Apples have a long and rich history as a food, in art and stories, and in so many of the cultural influences that shape our lives, from Adam and Eve to the nostalgia Mom’s apple pie. Ancient Greeks and Romans would feast on apples, legendary archers would shoot them off the heads of nervous assistants, and supposedly one a day keeps the doctor away. In fact, there are over 7,500 different varieties of apples grown across the globe, including over 2,000 in the US alone. Usually when we think of apples the image is pretty clear: red, green, or yellow as well as juicy and delicious. But high in the mountains of Tibet is a rare apple that puts all of our apple assumptions to the ultimate taste test. Grown only in the region of Nyingchi, the Black Diamond apple is such a deep purple color that it appears black.
A history of sky-high apple trees
A special breed of the Hua Niu apple (or the Chinese Red Delicious), the Black Diamond is grown by the Dandong Tianluo Sheng Nong E-Commerce Trade Company at an elevation of 3100 meters (10,170 feet) above sea level. With dramatic temperature changes between day and night, and with an abundance of ultraviolet-rich sunlight combined with such an extreme altitude, the environment is ideal for this exotic member of the apple family to flourish. Starting in 2015 with only three trees in production, the orchard was soon overwhelmed with orders from high-end supermarkets in Beijing, Shanghai, Guangzhou, and Shenzen, where they are sold in gift packages of 6 to 8 apples for only about two months a year. The cost: about 50 yuan (or just over $7USD) per fruit.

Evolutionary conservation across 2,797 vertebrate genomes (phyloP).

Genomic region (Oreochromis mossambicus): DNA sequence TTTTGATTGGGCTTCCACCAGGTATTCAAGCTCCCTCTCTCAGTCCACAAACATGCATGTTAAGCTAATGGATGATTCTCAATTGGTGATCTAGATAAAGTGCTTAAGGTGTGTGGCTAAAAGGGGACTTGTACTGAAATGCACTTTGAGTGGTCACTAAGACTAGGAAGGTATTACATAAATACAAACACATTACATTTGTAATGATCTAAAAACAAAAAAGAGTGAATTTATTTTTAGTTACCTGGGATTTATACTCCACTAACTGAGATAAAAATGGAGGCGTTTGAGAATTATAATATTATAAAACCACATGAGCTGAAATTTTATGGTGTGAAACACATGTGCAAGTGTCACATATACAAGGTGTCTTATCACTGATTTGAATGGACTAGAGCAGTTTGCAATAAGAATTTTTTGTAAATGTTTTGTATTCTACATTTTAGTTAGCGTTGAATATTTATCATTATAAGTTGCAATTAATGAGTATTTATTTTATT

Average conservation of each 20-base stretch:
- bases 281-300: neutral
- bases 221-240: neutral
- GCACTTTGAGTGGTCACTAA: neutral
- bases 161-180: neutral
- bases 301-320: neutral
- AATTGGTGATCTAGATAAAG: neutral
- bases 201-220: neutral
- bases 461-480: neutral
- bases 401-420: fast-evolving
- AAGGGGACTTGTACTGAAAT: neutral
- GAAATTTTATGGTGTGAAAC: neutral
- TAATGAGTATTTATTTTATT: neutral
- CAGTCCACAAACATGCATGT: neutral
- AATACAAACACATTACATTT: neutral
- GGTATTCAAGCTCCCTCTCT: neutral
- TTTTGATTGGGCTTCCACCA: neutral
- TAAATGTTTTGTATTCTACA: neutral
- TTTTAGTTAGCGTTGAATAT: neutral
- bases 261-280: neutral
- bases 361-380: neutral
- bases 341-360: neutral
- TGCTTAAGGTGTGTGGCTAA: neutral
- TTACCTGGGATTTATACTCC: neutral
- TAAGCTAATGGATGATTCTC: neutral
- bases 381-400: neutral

The premium price is due, in part, to the Black Diamond apple tree itself. They grow much slower than traditional apple trees, which tend to reach maturity and produce fruit within two to five years of planting. For the Black Diamond, it takes at least eight years before the farmer can expect to pick even a few fruits, and even longer for the tree to get into full production. The reason: the cold night air of the high Tibet peaks. Making the apples rarer still is the fact that only about 30% of each crop will meet the high standard needed to make it to market and be sold as a premium Black Diamond.
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Are they good eating? That is part of the allure of the Black Diamond, it seems, since most customers are very secretive about sharing their experience with this rare edible delight. The closest cousin we might be able to find is known as the Arkansas Black, which is not black but certainly a darker, purplish color that makes it stand out in US markets. And reports on this not-quite-Diamond cousin: deep sweetness with a softer texture than your usual Gala or Red Delicious.
Myth or mystery of the Black Diamond apple
All of which fuels the mystery and the myth of the Black Diamond apple, with an abundance of people ready to dismiss it as little more than a hoax or marketing ploy. Take a picture of a regular apple, work a bit of Photoshop magic, and viola: the legendary Black Diamond appears magically.
For now, its nice to believe that somewhere in this world is an apple so rare that it might even make Snow White think twice before taking a bite.